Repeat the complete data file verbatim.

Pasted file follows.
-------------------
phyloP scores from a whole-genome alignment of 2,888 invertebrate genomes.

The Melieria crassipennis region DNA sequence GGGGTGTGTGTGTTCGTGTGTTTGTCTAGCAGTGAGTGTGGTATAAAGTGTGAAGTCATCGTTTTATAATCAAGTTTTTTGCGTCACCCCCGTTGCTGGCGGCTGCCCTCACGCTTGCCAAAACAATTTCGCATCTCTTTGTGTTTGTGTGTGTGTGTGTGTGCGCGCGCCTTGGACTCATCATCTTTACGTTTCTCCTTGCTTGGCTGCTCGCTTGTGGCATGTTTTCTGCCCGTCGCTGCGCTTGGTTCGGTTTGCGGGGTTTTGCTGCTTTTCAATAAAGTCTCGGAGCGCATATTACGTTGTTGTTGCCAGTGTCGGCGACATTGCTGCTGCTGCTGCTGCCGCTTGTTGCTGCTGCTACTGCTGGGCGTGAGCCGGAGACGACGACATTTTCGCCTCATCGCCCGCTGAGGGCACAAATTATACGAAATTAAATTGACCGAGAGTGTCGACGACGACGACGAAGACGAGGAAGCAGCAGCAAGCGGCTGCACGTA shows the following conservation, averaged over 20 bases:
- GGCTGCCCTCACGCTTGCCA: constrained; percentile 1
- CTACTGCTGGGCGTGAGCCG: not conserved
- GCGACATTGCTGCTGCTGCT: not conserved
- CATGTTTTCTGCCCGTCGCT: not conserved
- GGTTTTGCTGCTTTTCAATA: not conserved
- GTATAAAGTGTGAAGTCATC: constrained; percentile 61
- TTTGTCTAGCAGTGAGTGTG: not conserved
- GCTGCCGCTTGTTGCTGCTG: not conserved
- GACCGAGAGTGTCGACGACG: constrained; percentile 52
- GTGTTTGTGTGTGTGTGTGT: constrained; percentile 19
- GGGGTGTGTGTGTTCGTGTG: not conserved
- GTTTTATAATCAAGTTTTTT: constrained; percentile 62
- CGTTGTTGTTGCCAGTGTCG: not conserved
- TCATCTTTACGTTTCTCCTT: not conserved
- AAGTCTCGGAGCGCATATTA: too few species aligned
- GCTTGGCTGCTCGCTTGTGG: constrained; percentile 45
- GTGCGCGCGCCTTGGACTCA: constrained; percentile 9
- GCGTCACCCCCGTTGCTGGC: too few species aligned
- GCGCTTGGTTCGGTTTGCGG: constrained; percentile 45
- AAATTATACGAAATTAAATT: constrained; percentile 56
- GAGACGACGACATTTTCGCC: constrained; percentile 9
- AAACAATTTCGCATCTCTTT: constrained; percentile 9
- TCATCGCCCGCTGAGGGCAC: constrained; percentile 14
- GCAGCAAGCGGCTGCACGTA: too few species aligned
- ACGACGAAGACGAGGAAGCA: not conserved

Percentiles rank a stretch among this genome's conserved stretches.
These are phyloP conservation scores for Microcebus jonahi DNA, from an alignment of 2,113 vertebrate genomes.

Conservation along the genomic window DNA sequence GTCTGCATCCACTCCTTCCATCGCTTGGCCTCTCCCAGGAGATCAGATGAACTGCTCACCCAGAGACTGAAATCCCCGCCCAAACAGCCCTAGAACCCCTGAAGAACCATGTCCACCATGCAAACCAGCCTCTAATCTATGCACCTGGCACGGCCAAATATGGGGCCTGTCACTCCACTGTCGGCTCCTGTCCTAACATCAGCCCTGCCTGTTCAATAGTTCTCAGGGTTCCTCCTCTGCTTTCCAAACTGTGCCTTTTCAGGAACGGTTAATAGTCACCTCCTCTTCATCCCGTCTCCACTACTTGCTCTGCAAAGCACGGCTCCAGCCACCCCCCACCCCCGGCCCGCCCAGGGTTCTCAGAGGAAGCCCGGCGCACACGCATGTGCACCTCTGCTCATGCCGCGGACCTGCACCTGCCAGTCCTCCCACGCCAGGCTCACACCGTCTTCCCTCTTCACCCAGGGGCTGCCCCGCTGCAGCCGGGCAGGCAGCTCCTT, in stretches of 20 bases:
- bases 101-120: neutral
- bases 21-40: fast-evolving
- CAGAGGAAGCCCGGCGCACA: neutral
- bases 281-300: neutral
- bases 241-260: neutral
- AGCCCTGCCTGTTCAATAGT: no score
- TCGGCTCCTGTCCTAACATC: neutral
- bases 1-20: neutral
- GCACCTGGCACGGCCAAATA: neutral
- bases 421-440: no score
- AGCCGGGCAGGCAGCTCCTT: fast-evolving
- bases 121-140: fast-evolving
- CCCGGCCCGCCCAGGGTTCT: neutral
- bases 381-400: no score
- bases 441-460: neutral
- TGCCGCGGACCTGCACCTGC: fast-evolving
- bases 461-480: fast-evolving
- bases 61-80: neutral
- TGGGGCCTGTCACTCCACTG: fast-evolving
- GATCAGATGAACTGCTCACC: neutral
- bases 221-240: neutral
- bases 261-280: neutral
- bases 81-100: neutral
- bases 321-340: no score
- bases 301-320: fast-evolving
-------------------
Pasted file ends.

phyloP scores from a whole-genome alignment of 2,888 invertebrate genomes.

The Melieria crassipennis region DNA sequence GGGGTGTGTGTGTTCGTGTGTTTGTCTAGCAGTGAGTGTGGTATAAAGTGTGAAGTCATCGTTTTATAATCAAGTTTTTTGCGTCACCCCCGTTGCTGGCGGCTGCCCTCACGCTTGCCAAAACAATTTCGCATCTCTTTGTGTTTGTGTGTGTGTGTGTGTGCGCGCGCCTTGGACTCATCATCTTTACGTTTCTCCTTGCTTGGCTGCTCGCTTGTGGCATGTTTTCTGCCCGTCGCTGCGCTTGGTTCGGTTTGCGGGGTTTTGCTGCTTTTCAATAAAGTCTCGGAGCGCATATTACGTTGTTGTTGCCAGTGTCGGCGACATTGCTGCTGCTGCTGCTGCCGCTTGTTGCTGCTGCTACTGCTGGGCGTGAGCCGGAGACGACGACATTTTCGCCTCATCGCCCGCTGAGGGCACAAATTATACGAAATTAAATTGACCGAGAGTGTCGACGACGACGACGAAGACGAGGAAGCAGCAGCAAGCGGCTGCACGTA shows the following conservation, averaged over 20 bases:
- GGCTGCCCTCACGCTTGCCA: constrained; percentile 1
- CTACTGCTGGGCGTGAGCCG: not conserved
- GCGACATTGCTGCTGCTGCT: not conserved
- CATGTTTTCTGCCCGTCGCT: not conserved
- GGTTTTGCTGCTTTTCAATA: not conserved
- GTATAAAGTGTGAAGTCATC: constrained; percentile 61
- TTTGTCTAGCAGTGAGTGTG: not conserved
- GCTGCCGCTTGTTGCTGCTG: not conserved
- GACCGAGAGTGTCGACGACG: constrained; percentile 52
- GTGTTTGTGTGTGTGTGTGT: constrained; percentile 19
- GGGGTGTGTGTGTTCGTGTG: not conserved
- GTTTTATAATCAAGTTTTTT: constrained; percentile 62
- CGTTGTTGTTGCCAGTGTCG: not conserved
- TCATCTTTACGTTTCTCCTT: not conserved
- AAGTCTCGGAGCGCATATTA: too few species aligned
- GCTTGGCTGCTCGCTTGTGG: constrained; percentile 45
- GTGCGCGCGCCTTGGACTCA: constrained; percentile 9
- GCGTCACCCCCGTTGCTGGC: too few species aligned
- GCGCTTGGTTCGGTTTGCGG: constrained; percentile 45
- AAATTATACGAAATTAAATT: constrained; percentile 56
- GAGACGACGACATTTTCGCC: constrained; percentile 9
- AAACAATTTCGCATCTCTTT: constrained; percentile 9
- TCATCGCCCGCTGAGGGCAC: constrained; percentile 14
- GCAGCAAGCGGCTGCACGTA: too few species aligned
- ACGACGAAGACGAGGAAGCA: not conserved

Percentiles rank a stretch among this genome's conserved stretches.
These are phyloP conservation scores for Microcebus jonahi DNA, from an alignment of 2,113 vertebrate genomes.

Conservation along the genomic window DNA sequence GTCTGCATCCACTCCTTCCATCGCTTGGCCTCTCCCAGGAGATCAGATGAACTGCTCACCCAGAGACTGAAATCCCCGCCCAAACAGCCCTAGAACCCCTGAAGAACCATGTCCACCATGCAAACCAGCCTCTAATCTATGCACCTGGCACGGCCAAATATGGGGCCTGTCACTCCACTGTCGGCTCCTGTCCTAACATCAGCCCTGCCTGTTCAATAGTTCTCAGGGTTCCTCCTCTGCTTTCCAAACTGTGCCTTTTCAGGAACGGTTAATAGTCACCTCCTCTTCATCCCGTCTCCACTACTTGCTCTGCAAAGCACGGCTCCAGCCACCCCCCACCCCCGGCCCGCCCAGGGTTCTCAGAGGAAGCCCGGCGCACACGCATGTGCACCTCTGCTCATGCCGCGGACCTGCACCTGCCAGTCCTCCCACGCCAGGCTCACACCGTCTTCCCTCTTCACCCAGGGGCTGCCCCGCTGCAGCCGGGCAGGCAGCTCCTT, in stretches of 20 bases:
- bases 101-120: neutral
- bases 21-40: fast-evolving
- CAGAGGAAGCCCGGCGCACA: neutral
- bases 281-300: neutral
- bases 241-260: neutral
- AGCCCTGCCTGTTCAATAGT: no score
- TCGGCTCCTGTCCTAACATC: neutral
- bases 1-20: neutral
- GCACCTGGCACGGCCAAATA: neutral
- bases 421-440: no score
- AGCCGGGCAGGCAGCTCCTT: fast-evolving
- bases 121-140: fast-evolving
- CCCGGCCCGCCCAGGGTTCT: neutral
- bases 381-400: no score
- bases 441-460: neutral
- TGCCGCGGACCTGCACCTGC: fast-evolving
- bases 461-480: fast-evolving
- bases 61-80: neutral
- TGGGGCCTGTCACTCCACTG: fast-evolving
- GATCAGATGAACTGCTCACC: neutral
- bases 221-240: neutral
- bases 261-280: neutral
- bases 81-100: neutral
- bases 321-340: no score
- bases 301-320: fast-evolving